Since the disc is one of the soft tissue structures to provide joint stability, if it is further damaged, then in spite of the fact that our "do nothing" person is gradually getting out of pain, the spine at the level of "stuckedness" is still progressively becoming more unstable. Not a good idea!
Manipulation (chiropractic adjustment) of the spine is one of the "conservative" recommendations for the care and resolution of low back pain. (8)
Pain is a sign to a person that all is not well. If pain either comes on, or gets worse from making some particular movement, that is a sign that more damage may be happening as a result of the movement or abnormal pressure being applied.
Pain is NOT BAD. Pain is essential to prevent further damage. It is your warning to get something done about what is causing the pain. It is NOT a sign that your need to turn off the alarm that has just given you a good warning signal.
Some relief from pain will certainly give you greater comfort. It is NOT a good idea to totally turn off pain. Knocking the pain down to "liveable levels" is probably the way to go, which can be done by a range of over the counter analgesics (pain dampeners).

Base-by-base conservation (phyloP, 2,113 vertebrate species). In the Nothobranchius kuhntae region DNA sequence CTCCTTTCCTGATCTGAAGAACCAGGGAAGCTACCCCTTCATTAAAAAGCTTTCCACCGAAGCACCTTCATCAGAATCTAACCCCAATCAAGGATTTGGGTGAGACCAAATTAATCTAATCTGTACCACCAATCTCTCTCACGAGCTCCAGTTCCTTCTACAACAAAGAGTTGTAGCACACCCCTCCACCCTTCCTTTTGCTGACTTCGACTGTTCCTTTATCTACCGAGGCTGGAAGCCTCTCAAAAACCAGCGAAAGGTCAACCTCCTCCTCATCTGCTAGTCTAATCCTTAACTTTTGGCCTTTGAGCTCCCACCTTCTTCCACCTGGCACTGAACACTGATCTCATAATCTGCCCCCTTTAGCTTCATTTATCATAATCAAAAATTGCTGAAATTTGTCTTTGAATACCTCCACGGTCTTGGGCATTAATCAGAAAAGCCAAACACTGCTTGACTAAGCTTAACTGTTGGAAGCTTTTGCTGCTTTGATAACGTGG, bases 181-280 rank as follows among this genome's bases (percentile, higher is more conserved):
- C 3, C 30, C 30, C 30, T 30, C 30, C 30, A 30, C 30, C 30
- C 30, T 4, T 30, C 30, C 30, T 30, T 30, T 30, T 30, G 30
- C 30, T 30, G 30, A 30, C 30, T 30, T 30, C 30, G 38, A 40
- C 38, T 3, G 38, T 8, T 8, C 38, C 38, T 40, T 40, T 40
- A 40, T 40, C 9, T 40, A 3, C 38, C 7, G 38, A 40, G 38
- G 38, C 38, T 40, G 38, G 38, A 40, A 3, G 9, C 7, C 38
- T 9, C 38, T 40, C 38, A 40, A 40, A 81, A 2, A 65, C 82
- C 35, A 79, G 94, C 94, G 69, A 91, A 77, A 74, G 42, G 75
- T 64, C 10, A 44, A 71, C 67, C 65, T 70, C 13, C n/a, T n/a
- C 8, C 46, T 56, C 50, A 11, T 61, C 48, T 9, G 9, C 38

Non-steroidal antiinflammatories (NSAIDS)
Inflammation is one of the signals to the body that a repair needs to take place. By taking NSAIDS you are taking away that repair signal.
Is that a good idea?
I personally think not.
NSAIDS while handed out many times without a second thought by medical folks, patients need to keep in mind that they are not without their dangers.
Most common drugs prescribed.
NSAIDS (old & new) cause bleeding ulcers and cardiovascular “events”.(9)
Newer NSAIDS had a 4 to 5 fold increase of myocardial infarction compared to the older NSAIDS.(9)
Study on rats: After 14 days of “Celebrex” there was 32% less resistance to tension in ligaments; energy absorbed to failure was 41% less than if “Celebrex” was not given. (10)